'var_a=39.96']
Error: 3.66166319392
Switching to lower step 1e-05
Best result attained.

The correct solution for d (see above) is 105 - we're almost there! But we seem to have a problem: the initial values seem to have a tremendous impact on how close we come to finding the solution. Here's why: Figure 2: An example of the problematic local minimums

It appears that the "N-space" of our N variables (here, N=6) has many "local" minimums, that don't allow the algorithm to "escape" once it descends in one of them. That's why once we ended up to 3.66, we couldn't get any lower, no matter which variable we tried to nudge: any movement causes the error to move up. It's like being blind and trying to find sea water (level = 0) when all you have is a device that reports height: you can end up getting "lured" to a mountain lake, and never be able to get any lower than the lake's bottom...

Perhaps it would be best to start setting up all "initialValues" in a range from 1 to 200. Why? Well, the two ladders are 70 and 119 units long, the "neighborhood" of 1-200 seems like a good place to start. Let's also make our steps smaller, to avoid jumping from one local minimum "lake" to another; we'll drop delta from 1 to 0.1. While we're at it, to make things run faster, we'll use the Python psyco module:

...
if __name__ == "__main__":
try:
import psyco
psyco.profile()
except:

bestError = 1e10
for startValue in xrange(1, 200):
# Reset the initial values of all variables to startValue
for name in globals().keys():
if not name.startswith('var_'): continue
globals()[name] = startValue
# Run the algorithm...
e = main()
# Did it improve in comparison to the best previous run?
if e < bestError:
print "(", startValue, ") Error=", e, \
[x+"="+str(y) for x, y in globals().items() if x.startswith('var_')]
bestError = e

Did it help?
...
( 41 ) Error= 3.22073538976
['var_f=27.9442', 'var_e=28.8', 'var_d=104.5997', 'var_c=40.989', 'var_b=41',
'var_a=41.5865']

Well, the algorithm ended up even lower: 3.22. Before it stopped, it seemed to converge to the correct solution: the target value of d (as we saw in the previous section) was 105, our solution gave 104.6 - c should have been 42, it is 41. The other unknowns however are far from their correct values: f should be 40, it is 28; e should be 16; it is almost 29.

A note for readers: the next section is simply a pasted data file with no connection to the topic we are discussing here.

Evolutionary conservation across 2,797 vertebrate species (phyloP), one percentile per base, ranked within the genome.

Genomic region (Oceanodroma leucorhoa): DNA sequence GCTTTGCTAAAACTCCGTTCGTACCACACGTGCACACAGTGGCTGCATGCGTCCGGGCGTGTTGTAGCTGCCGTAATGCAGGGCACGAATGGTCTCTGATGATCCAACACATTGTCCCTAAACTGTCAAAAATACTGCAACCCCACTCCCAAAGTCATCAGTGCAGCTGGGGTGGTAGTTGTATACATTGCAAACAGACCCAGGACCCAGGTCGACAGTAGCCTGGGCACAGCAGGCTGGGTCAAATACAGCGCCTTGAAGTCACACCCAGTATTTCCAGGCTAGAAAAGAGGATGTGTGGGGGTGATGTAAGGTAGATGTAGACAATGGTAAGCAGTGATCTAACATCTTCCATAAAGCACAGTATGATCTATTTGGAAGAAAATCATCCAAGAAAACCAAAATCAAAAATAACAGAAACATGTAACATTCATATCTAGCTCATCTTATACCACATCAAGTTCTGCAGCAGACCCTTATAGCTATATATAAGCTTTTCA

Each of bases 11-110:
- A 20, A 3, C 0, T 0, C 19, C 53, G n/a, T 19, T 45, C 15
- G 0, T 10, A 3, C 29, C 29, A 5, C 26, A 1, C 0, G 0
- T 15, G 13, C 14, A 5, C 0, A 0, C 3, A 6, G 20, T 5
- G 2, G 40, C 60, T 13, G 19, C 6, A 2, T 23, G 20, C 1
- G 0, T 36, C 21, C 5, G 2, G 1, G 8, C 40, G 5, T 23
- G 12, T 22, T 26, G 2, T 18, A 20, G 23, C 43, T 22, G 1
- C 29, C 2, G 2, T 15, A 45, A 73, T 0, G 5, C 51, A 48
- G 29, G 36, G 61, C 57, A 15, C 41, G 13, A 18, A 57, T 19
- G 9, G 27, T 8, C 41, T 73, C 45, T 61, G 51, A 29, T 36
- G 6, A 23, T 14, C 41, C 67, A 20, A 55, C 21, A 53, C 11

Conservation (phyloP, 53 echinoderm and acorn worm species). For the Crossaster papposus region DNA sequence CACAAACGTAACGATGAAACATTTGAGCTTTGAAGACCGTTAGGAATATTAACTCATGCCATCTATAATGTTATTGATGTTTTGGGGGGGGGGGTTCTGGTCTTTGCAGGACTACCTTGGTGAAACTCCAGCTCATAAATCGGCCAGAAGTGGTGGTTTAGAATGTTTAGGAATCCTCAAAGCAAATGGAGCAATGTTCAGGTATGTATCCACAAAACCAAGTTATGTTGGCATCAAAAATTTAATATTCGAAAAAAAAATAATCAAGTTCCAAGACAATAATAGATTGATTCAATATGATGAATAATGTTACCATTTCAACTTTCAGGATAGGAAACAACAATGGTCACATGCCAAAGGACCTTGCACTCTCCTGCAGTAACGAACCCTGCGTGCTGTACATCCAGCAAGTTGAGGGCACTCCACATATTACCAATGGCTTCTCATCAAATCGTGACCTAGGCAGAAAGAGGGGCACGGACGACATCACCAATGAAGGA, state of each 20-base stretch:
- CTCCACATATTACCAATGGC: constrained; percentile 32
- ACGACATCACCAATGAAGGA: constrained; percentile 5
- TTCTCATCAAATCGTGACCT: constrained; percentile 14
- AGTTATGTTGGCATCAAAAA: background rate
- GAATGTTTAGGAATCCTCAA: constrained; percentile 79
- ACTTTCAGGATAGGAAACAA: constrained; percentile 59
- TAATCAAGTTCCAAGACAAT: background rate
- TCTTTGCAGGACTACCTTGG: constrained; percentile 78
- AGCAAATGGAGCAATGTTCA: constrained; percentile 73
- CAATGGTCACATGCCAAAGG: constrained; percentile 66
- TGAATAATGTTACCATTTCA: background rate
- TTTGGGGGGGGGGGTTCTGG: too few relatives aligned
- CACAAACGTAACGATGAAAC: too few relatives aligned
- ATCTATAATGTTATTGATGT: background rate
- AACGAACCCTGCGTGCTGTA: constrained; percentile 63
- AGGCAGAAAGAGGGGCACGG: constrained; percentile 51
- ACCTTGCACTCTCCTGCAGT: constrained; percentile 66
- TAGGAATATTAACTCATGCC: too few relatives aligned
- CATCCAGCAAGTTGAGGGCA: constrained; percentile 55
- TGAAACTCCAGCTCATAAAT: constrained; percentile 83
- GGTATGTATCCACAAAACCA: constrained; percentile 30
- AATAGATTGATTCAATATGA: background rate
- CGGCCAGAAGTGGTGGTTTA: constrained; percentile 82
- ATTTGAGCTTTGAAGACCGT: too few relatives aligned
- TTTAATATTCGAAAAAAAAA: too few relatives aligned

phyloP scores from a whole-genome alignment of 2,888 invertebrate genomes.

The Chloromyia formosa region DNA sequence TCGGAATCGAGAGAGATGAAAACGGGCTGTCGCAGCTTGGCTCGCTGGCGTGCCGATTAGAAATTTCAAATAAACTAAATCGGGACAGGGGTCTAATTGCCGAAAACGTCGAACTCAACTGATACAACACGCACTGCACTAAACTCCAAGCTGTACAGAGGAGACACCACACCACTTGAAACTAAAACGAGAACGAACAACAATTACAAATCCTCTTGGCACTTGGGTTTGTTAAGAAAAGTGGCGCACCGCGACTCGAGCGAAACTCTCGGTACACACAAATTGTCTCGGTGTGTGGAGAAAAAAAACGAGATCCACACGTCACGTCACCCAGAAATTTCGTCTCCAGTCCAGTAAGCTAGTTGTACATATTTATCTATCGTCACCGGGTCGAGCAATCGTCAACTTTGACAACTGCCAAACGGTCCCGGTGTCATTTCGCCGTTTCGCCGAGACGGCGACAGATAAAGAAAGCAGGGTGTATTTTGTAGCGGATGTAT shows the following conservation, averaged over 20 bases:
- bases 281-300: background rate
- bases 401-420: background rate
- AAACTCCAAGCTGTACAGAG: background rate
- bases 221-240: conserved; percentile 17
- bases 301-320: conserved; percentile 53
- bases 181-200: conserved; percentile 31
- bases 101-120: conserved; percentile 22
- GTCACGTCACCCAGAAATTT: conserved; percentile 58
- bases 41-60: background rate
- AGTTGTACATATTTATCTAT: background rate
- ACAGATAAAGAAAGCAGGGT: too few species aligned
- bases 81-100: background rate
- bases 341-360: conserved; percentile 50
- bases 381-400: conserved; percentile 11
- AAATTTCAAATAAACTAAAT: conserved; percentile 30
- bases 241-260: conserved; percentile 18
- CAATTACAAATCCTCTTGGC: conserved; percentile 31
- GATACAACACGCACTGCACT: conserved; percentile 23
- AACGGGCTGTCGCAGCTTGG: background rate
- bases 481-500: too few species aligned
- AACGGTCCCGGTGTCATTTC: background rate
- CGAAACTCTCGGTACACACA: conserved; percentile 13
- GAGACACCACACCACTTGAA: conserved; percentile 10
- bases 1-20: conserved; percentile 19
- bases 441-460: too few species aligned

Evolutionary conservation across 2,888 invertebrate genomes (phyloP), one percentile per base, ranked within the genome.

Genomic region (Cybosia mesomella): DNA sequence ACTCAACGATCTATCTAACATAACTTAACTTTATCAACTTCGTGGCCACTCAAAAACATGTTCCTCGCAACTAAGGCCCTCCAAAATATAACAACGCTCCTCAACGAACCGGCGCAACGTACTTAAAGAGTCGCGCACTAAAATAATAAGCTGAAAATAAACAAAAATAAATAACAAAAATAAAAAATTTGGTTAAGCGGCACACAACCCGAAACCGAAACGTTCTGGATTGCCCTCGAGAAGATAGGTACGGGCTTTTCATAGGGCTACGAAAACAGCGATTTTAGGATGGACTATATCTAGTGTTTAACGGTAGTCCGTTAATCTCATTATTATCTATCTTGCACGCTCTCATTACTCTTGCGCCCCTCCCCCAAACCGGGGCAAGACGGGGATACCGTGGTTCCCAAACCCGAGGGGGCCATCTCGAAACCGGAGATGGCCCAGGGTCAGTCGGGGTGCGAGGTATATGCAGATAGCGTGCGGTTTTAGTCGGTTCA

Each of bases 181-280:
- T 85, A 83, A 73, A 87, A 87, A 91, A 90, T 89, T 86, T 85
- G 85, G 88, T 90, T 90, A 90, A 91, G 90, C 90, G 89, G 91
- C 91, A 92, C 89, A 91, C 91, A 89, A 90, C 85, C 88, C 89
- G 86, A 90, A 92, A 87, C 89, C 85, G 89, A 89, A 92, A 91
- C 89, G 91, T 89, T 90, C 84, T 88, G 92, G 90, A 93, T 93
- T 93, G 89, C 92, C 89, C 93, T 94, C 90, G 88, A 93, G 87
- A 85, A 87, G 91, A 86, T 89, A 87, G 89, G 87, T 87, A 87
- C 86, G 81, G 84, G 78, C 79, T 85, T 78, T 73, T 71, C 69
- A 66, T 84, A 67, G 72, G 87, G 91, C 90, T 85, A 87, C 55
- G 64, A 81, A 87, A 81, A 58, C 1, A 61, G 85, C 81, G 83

In other words, we just ended up in a different lake.

It appears that the 6-space of our variables (var_a to var_f) is FULL of local minimums for our error function... It is very easy for the algorithm to descend into one of these and never get out.

Let's modify the algorithm: instead of "exhausting" one variable first and then moving to the next one, we will try nudging all of them, and we will pick the one that causes the error to drop the most. In our analogy of local minimums, the blind person is "feeling" the ground, and choosing the direction that causes the "steepest descent" route:

def main():
delta = 0.01
e = error()      # Initial error
while e>1e-3:
# Try moving each var_iable in turn
# by delta to see if error diminishes...
beste = e
move = None
for name in [x for x in globals().keys() if x.startswith('var_')]:
oldValue = globals()[name]
globals()[name] += delta  # Moving up...
upe = error()
if upe < beste:
beste = upe
move = (name, delta)
globals()[name] = oldValue - delta  # Moving down
downe = error()
if downe < beste:
beste = downe
move = (name, -delta)
# Restoring, going to next variable
globals()[name] = oldValue

# If no variable helped, make delta 10 times smaller and retry
if beste >= e:
delta /= 10.0
print "Switching to lower step", delta
if delta < 1e-4:
# unless delta is very small, in which case stop
print "Best result attained."
return e
continue